Researchers at the University of South Wales (USW) are working to develop an app that could help streamline the diagnosis of skin cancer.
Led by Associate Professor Dr Janusz Kulon, the USW team, in collaboration with Cardiff and Vale University Health Board, has been using artificial intelligence to help analyse anonymised data collected from NHS patients.
The project was set-up to develop a tool which could help GPs more easily identify potential skin cancers, and then refer the patients to specialists to manage any required treatment.
“Dermatologists have been overwhelmed in the past by the number of referrals they have received from GPs who were looking for a specialist to decide if skin lesions needed some further investigation,” Dr Kulon said.
“Because GPs are not specially trained in spotting potentially malignant marks on a patient’s skin, they basically had to send every potential case for analysis.”
Having been given access to data from thousands of NHS patients, and the results of analysis of their potential skin problems, the team has been working to develop the app to help GPs decide if a referral to a specialist is required.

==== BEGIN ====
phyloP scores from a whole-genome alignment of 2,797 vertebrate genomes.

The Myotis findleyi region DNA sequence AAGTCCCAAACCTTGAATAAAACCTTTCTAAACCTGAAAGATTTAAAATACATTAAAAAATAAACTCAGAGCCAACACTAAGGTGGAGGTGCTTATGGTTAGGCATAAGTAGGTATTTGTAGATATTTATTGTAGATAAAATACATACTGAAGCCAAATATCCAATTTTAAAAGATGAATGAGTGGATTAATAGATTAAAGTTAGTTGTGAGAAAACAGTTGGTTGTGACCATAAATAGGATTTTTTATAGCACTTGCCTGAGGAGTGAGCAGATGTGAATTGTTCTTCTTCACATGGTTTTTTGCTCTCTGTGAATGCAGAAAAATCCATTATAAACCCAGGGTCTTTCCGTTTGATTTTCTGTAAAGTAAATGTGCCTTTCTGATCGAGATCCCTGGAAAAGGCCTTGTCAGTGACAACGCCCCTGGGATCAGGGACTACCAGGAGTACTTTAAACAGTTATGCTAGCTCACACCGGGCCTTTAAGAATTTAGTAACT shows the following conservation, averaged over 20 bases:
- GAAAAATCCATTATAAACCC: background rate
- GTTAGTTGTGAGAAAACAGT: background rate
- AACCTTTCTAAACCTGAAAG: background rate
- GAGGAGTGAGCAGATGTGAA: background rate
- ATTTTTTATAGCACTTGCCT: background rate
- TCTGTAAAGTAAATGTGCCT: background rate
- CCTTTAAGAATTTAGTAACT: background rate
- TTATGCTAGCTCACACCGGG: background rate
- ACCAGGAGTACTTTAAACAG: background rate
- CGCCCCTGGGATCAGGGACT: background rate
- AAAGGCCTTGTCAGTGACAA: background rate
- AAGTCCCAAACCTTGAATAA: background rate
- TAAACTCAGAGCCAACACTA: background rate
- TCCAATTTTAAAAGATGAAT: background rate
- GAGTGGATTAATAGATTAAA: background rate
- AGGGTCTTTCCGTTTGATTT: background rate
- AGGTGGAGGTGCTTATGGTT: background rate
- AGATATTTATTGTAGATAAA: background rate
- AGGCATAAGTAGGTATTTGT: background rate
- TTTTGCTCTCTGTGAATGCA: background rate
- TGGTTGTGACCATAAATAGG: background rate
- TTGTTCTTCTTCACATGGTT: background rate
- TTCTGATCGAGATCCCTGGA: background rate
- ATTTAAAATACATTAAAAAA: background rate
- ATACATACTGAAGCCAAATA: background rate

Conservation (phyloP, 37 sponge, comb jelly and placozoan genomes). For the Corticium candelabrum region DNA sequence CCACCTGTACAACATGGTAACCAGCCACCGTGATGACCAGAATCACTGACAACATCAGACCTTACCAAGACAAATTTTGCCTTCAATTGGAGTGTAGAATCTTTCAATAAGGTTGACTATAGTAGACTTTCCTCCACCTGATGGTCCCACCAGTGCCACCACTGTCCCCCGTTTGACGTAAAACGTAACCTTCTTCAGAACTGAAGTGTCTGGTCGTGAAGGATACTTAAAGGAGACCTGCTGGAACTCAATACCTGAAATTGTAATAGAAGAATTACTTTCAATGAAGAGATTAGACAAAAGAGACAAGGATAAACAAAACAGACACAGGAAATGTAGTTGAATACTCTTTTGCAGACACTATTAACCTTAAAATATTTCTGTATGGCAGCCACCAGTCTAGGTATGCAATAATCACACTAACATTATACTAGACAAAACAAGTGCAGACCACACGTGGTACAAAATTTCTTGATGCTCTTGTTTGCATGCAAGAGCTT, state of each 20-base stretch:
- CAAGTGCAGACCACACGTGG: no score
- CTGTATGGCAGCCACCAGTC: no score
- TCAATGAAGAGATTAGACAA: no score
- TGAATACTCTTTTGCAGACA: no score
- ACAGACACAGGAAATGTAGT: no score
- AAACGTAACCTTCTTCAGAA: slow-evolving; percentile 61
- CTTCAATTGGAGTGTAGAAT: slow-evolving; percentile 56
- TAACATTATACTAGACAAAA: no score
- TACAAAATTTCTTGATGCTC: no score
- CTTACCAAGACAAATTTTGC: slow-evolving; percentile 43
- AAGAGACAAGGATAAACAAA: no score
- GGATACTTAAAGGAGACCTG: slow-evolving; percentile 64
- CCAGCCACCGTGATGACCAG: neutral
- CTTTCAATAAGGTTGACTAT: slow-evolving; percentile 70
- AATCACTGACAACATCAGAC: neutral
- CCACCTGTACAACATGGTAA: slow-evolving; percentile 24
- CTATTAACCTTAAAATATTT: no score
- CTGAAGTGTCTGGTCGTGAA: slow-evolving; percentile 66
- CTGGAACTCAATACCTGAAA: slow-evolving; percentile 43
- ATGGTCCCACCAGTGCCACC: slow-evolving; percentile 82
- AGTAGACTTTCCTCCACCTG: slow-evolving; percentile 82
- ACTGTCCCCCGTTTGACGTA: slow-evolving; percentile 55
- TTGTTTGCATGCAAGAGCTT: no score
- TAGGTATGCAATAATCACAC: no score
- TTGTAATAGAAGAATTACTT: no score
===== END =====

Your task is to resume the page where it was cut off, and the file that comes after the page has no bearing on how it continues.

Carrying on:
“By being given access to the patient data and the outcomes of the examinations by specialists, including histopathology results, we can identify particular characteristics of any abnormalities which are especially diagnostically challenging and develop a more objective system to support GPs in diagnosing skin lesions ,” Dr Kulon said.
“With that data, the artificial intelligence system has been able to learn what to look for, to highlight any features that are clinically important, and then to flag this to the medical staff.”
Dr Kulon said that the project has looked at a variety of techniques which can characterise clinically important features – such as shape, colour, asymmetry, border irregularity and dermoscopic structures of the lesions – which can offer tell-tale signs of any malignant growths.
By taking regular images of the lesions, any changes can be flagged to help ensure concerns are raised with the specialists.
“What this is not, however, is a replacement for human expertise,” said Dr Kulon.
“We are not creating another medical black box but fully interpretable AI algorithm to support diagnostic assessment. When it is developed the app would be a tool which supports the specialists in their work, an extra pair of eyes which can help to make the diagnosis system more efficient.”
While the concept behind the app has been developed, more work is needed to ensure it is able to be used in the real world.
“The endpoint of this project is an app which has been validated through a clinical trial,” Dr Kulon said.
“What we have at the moment is a set of algorithms which are being developed to help the system continually learn and understand how changes in the lesions have impacted patients in the past, and how that knowledge could be used in the future to support the decision-making processes of specialists.”